While not exclusively a redneck food, chow-chow (the relish, not the dog), is certainly championed most by the rural folk of America, and with no uncertainty, is one of the sustainable marvels of our day. Seriously.
For you see, chow-chow is indeed the kitchen sink of canning. For my rural-impaired readers I will need to pause here for some clarification. Let’s start with canning.
Canning, for you urban folk, refers to the practice of preserving freshly grown fruits and vegetables in glass jars for use throughout the year. It is in and of itself a very sustainable practice due to its reliance on local produce rather than off-season stuff shipped from Timbuktu via carbon-emitting yack. And don’t think for a second that the “vine-ripened” tomatoes you find in January are anything of the sort, unless you live in California or think ripe means something like “edible enough to withstand commercial harvesting, processing, shipping and retail sale over the next week).
Now for chow-chow (according to the all-reliable wikipedia): a Nova Scotian and American Pickled relish made from a combination of vegetables. Basically, chow-chow is the leftovers from your garden, and how can you get any more sustainable than that?
Chow-chow is not only canned vegetables relied on over winter to avoid rickets and stave off climate change, but it can even be made from such garden waste crops as cabbage, chayote, tomatoes, carrots, onions, beans, asparagus, corn, cucumbers, celery, cauliflower and peas (and who doesn’t end up with way-the-crap-too-much cucumbers? And I don’t even know what chayote is.)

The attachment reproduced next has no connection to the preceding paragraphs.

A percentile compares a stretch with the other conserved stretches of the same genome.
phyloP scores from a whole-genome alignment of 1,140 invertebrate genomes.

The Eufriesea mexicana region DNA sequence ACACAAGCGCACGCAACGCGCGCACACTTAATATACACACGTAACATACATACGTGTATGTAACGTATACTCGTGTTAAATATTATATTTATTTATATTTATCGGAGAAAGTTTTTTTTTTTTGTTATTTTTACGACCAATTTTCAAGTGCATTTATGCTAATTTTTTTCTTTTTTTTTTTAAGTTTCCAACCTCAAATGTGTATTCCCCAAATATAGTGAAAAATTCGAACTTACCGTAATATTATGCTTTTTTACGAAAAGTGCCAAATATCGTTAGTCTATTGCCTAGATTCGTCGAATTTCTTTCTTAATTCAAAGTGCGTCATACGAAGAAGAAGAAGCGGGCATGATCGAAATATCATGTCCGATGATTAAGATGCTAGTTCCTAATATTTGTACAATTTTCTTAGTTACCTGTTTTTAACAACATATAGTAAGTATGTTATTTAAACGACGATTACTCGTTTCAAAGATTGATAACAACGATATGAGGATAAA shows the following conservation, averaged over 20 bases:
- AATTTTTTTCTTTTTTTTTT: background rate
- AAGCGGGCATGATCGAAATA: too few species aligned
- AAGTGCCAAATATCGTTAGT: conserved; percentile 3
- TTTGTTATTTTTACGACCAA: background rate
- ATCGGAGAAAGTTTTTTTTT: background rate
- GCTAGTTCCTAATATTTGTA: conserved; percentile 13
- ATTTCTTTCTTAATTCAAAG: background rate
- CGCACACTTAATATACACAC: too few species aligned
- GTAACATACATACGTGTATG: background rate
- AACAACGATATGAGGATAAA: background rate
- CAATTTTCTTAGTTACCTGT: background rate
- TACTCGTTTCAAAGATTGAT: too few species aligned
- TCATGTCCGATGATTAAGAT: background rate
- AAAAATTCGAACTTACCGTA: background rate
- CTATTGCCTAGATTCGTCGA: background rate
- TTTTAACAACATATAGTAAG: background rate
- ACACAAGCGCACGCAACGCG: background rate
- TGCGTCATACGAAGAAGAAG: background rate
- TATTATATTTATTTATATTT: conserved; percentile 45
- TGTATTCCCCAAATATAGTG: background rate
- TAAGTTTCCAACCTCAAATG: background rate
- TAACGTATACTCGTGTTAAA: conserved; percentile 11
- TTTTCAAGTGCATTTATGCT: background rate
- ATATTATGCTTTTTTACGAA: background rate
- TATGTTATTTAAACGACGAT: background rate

Rednecks, those hard-working rural American folk, have long known about this secret catch-all of the canning world, just as bachelors have long known about corn-spaghetti-manwich soup. And now the rest of you do too.
Even if you don’t plan on ceasing your crapping on the planet by making strawberry shortcake in February (coffee, tea and chocolate are O.K. ’cause how the hell else are you going to get them?), and you certainly don’t care about planting a garden or feeding your family by the sweat of your brow all year long, you can at least support your local chow-chow industry by picking up a sanitarily sealed jar of pickled-crap-vegetables lovingly made in a residential kitchen near you.
If you are a fan of chow-chow and have a favorite recipe, please share it with the rest of us!